This approach is mainly based on the use of nanosized technology for drug release in the brain. This delivery system uses a wide variety of nanoscale drug delivery platforms mainly including lipid- and polymer-based nanoparticles (NPs) that assure a controlled and improved release of their cargo by protecting loaded drugs from being metabolized [25]. The main efforts today are mainly focused on increasing the ability of NPs to effectively target the therapeutic site, thus minimizing the doses of drugs released at undesired sites [26]. Considering that NPs have shown to be effective drug carriers, the feasibility of using them for enabling a more effective delivery to organs has been investigated using laronidase surface-functionalized lipid-core nanocapsules (L-MLNC) for the treatment of MPS I. Outcomes show that L-MLNC are able to modify drug biodistribution with important repercussions, including the possibility of reducing the dosage and thereby enhancing ERT efficiency and/or reducing the cost [27]. Another recent study has addressed the feasibility of loading arylsulfatase B onto poly(butyl cyanoacrylate) (PBCA) nanoparticles to affect neurological manifestations such as spinal cord compression in MPS VI by delivery of therapeutic enzyme across the BBB [28]. Recently, in-vivo and in-vitro studies using polylactide-co-glycolide (PLGA) NPs conjugated with a simil-opioid glycopeptide (g7) have proved that these NPs are able to overcome the BBB at a level of up to 10% of the injected dose [29]. Moreover, it has been demonstrated that g7-NPs, thanks to the intra- and intercellular vesicular transport, can target specific cells in the brain and are also able to reach the CNS by intraperitoneal, intranasal, and oral administrations [30]. These results have encouraged the application of g7-NPs for delivering therapeutic enzymes across the BBB, as performed in a recently published study in two murine models for MPS I and MPS II aimed at assessing the g7-NP brain delivery capacity using a model drug (FITC-albumin) with a high molecular weight, similar to the therapeutic enzymes commonly used in ERT protocols [31]. Results showed the g7-NPs ability to cross the BBB and to widely localize in all brain parenchyma, demonstrating the applicability of NPs for therapeutic brain delivery of high molecular weight molecules and thus encouraging their potential application to enzyme delivery to the brain [31].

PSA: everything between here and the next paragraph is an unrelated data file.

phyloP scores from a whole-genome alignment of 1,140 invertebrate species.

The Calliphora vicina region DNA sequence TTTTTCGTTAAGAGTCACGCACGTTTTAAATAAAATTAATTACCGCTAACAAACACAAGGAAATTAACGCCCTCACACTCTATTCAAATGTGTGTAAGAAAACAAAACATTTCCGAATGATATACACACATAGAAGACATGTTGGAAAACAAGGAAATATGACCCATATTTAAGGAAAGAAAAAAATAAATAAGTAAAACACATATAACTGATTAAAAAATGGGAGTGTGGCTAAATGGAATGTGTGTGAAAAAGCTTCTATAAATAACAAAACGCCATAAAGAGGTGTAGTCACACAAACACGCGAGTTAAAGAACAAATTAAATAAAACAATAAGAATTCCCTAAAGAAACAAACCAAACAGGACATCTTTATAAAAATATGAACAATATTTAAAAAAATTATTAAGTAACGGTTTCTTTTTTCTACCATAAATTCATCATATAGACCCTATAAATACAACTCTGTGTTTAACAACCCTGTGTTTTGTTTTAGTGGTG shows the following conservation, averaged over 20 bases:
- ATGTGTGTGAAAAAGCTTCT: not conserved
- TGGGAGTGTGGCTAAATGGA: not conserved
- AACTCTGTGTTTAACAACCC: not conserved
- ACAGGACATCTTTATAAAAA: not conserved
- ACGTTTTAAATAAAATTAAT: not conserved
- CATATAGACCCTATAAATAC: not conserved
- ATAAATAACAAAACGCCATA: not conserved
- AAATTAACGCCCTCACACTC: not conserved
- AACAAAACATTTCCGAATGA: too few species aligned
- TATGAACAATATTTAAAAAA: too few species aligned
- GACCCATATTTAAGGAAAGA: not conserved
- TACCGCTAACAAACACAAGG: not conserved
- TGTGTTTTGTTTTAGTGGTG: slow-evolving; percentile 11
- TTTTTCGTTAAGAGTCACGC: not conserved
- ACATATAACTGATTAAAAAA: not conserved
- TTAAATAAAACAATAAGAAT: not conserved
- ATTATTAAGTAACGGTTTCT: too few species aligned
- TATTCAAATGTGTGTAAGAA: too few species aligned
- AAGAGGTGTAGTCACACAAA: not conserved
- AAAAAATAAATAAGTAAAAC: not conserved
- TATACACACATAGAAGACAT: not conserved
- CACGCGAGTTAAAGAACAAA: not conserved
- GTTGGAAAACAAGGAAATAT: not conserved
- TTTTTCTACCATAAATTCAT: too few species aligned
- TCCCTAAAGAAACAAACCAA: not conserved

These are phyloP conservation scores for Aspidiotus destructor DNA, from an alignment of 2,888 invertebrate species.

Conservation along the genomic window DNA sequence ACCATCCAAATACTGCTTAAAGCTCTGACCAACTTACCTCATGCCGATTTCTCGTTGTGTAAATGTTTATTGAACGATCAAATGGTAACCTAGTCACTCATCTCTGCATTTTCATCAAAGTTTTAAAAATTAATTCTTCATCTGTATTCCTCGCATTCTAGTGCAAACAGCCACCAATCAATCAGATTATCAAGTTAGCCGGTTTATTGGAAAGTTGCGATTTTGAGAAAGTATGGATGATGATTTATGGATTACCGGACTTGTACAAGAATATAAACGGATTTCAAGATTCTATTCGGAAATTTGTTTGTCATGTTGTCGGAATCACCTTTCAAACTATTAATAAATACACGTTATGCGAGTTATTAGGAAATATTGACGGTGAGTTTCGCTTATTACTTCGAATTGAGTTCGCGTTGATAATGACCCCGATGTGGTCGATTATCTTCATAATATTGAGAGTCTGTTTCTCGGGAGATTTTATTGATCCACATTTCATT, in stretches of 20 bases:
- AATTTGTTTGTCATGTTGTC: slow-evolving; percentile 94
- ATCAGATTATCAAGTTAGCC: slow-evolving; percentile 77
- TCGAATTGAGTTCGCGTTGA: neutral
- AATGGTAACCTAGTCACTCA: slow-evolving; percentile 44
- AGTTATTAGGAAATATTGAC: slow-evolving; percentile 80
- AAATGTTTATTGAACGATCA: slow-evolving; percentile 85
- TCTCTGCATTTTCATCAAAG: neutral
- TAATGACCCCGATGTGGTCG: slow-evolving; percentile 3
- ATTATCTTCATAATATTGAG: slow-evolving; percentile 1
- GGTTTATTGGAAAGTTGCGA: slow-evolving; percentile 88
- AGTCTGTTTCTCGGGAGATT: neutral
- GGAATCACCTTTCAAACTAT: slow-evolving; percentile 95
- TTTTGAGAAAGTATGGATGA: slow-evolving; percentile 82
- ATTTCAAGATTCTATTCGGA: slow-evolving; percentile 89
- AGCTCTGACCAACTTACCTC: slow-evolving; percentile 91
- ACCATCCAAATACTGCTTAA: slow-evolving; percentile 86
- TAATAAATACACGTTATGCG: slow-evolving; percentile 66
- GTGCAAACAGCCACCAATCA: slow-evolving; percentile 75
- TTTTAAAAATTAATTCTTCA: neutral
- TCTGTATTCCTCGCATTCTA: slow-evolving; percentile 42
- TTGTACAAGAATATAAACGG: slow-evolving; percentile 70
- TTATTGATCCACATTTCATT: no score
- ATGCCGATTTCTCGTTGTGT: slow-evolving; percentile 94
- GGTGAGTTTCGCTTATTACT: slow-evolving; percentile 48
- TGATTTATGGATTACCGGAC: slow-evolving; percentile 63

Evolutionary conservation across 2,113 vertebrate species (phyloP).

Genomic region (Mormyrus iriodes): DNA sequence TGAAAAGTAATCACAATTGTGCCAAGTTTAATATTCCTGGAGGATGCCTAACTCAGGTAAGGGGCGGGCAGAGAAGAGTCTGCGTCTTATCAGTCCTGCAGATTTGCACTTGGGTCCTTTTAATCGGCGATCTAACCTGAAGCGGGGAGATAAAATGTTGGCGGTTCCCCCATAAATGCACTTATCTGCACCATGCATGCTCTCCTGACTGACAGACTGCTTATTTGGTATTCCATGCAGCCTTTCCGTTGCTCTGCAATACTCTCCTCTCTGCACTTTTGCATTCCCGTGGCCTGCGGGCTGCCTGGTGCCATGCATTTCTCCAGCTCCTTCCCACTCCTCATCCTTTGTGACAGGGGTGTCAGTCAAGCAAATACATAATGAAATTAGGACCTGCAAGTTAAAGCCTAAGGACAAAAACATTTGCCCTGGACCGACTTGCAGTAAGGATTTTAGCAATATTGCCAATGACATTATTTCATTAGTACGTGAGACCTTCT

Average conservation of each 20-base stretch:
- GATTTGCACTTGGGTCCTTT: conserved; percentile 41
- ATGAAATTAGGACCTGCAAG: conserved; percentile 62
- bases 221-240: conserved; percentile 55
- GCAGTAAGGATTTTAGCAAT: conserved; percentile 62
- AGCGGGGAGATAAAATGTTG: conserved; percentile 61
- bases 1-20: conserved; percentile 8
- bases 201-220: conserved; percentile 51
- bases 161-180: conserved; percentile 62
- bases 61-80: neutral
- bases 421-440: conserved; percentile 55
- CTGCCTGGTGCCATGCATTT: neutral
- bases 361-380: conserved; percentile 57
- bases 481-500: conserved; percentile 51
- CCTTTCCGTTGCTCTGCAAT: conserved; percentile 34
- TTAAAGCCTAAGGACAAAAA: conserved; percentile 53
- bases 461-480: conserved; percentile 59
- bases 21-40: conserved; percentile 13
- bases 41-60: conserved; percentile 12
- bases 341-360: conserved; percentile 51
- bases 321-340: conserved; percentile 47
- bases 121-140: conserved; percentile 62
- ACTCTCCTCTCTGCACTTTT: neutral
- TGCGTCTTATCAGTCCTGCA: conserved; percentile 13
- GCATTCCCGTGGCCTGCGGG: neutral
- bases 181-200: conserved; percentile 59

Gene therapy

This technique consists of transferring recombinant DNA with therapeutic function directly into the cells of specific organs. It represents a promising solution for those neurodegenerative conditions where the neuropathology is spread throughout the entire brain and therefore a global CNS gene delivery is required for an effective treatment [32]. Two types of different applications are possible: “ex vivo”, in which the target cells are collected, treated by genetic engineering techniques, and re-infused into the patient; and “in vivo”, in which the gene is directly transferred into the body via a suitable vector such as plasmids or non-pathogenic viral vectors (retrovirus, adenovirus, adeno-associated virus (AAV)) [8]. Extensive studies of intravenous vector administration have been conducted in new-born mice models of MPS I and MPS VII, showing encouraging results [33]. However, when translated to adult animal models, problems with immune response were encountered; although the use of systemically delivered AAV vectors in murine models of MPS I, IIIA, IIIB, and VI has demonstrated a reduction in the corresponding substrates in the CNS [34], it remains difficult to translate these achievements to larger animal models because of differences in biology, anatomy, and size. These differences make it necessary to accurate scale the dosage, and efficacy and toxicity tests due to their longer life-span. For all these reasons, intracerebral gene therapy can open up a new horizon in this field.

Intracerebral gene therapy